Where to Stay in Hong Kong?
Hong Kong is known to be a crowded city. Therefore, the bigger the hotel room is, the more you’re going to pay. There are accommodation options for each budget. You’ll definitely find something suitable for your needs! If you feel like splurging, I recommend the Grand Hyatt Hong Kong.
This hotel has some dreamy views and an incredible pool. Also, the rooms are incredibly spacious and very comfortable. The Grand Hyatt has all the amenities of a luxury hotel. If you’re on a budget, I recommend the City Oasis Guesthouse. Situated in a beautiful area on Lantau Island, this place is perfect to relax after a day full of sightseeing.
What to Eat in Hong Kong?
Hong Kong is a palace for foodies! Numerous kinds of food can be found, from local Cantonese cuisine, street snacks, to world famous Michelin star restaurants, to diverse types of international dishes. You will never worry about what to eat in Hong Kong but may be wonder which one(s) to choose for this time.
To try some local flavors of the cafes, like the Hong Kong-style milk tea, pineapple bun with butter, etc. which are good for a first try. Also, dim sum is not to be missed. Over 1,000 different types of exquisite dim sum, including shrimp dumpling, Sui Mai, etc. are easy to find and will surely tempt you.
Remember to try the egg puffs from the street stalls, which are delicious and interesting. Dundas Street at Mong Kok is really famous for its local street snacks. To try more Hong Kong local food, you can go for the roasted goose, roasted pork, Wonton Noodles, Char Sui, egg tarts, etc. It is really highly recommended to try seafood there as they are really fresh and flavorful. Among all these dishes, Hong Kong style stir-fried crab is a must-order one.
Furthermore, as Hong Kong is an inclusive international city, you can find many dishes from other countries, like French cuisine, Italian cuisine, American cuisine, Indian cuisine, Thai cuisine, Japanese food, etc. Of course, other regional cuisines of China can also be found, like hot pot, Sichuan food, Hunan food, Shanghai food, etc. Prepare your stomach and make all the gourmets to please your taste bud to the utmost!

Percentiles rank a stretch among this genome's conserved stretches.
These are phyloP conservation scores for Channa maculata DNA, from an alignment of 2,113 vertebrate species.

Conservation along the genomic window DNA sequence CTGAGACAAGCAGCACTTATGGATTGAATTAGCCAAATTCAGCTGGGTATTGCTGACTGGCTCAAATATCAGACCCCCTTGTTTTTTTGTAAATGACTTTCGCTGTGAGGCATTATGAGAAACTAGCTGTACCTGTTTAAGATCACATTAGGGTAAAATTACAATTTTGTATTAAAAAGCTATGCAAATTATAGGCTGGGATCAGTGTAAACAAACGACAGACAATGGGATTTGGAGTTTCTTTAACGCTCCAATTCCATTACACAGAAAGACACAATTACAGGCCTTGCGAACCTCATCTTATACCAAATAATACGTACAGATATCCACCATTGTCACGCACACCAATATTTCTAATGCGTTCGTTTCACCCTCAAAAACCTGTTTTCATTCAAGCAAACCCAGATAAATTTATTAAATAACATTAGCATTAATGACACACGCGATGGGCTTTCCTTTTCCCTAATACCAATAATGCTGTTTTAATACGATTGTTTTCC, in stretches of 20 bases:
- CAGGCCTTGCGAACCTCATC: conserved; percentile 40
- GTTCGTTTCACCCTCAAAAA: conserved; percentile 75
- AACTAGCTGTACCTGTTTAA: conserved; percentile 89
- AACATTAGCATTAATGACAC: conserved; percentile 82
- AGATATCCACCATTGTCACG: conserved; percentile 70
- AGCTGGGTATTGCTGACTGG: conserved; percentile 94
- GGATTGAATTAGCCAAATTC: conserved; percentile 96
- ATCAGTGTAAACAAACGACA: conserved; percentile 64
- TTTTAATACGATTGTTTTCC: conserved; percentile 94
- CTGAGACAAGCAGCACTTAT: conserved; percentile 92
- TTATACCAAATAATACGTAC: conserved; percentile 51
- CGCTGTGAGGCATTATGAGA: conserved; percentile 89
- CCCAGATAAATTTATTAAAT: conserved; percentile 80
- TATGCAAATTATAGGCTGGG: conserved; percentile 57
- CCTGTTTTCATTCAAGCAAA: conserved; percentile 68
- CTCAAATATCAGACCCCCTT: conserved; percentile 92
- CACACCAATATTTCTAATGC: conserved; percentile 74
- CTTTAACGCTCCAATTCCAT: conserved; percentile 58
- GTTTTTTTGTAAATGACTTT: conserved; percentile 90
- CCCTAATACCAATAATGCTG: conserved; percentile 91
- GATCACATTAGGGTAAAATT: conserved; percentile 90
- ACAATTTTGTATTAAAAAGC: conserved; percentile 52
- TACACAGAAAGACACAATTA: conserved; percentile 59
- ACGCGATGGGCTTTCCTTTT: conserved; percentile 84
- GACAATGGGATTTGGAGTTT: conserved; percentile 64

Budget for Hong Kong 4-Day Itinerary
For 4 days/5 night’s stay at a comfortable 4-star property along with flights, meals, sightseeing and miscellaneous, the budget would be.
Flights (Economy): It costs around $ 400 for a round trip per person from the USA. The cost can vary for other countries and for one-stop flights.
Accommodation (4 Stars): You can expect to spend $ 145 including taxes per person for a 3-star hotel. Hong Kong does have various accommodation types. The rates will vary depending on the locality. You can find air bnb as well as hostels for as cheap as $50 per night.
Transportation (Through MTR/ Public Buses/Cabs): You can expect to spend around HK$ 25 to $30 for each day in public transport. If you use cabs the cost may go higher.
Meals (Lunch and Dinner): $ 121.43 for the meals per person for two to three times meals each day.
Sightseeing: $ 200 per person for entry tickets and rides for the whole trip.
Miscellaneous Shopping: $ 300 per person
In conclusion, a four-day itinerary in Hong Kong offers an unforgettable journey through a city that seamlessly blends tradition with modernity. From the bustling streets of Central to the enchanting magic of Hong Kong Disneyland, the tranquility of Lantau Island’s Big Buddha, and the vibrant neighborhoods of MongKok and Causeway Bay, each day presents a unique and enriching experience.
Though limited in time, this itinerary provides a taste of Hong Kong’s diverse culture, history, and culinary delights. Whether you’re a history buff, a foodie, or an adventure seeker, Hong Kong has something to offer. As you bid farewell, carry with you the spirit of this dynamic city and the memories of its captivating charm. Until we meet again, safe travels and may your next adventure be just as thrilling!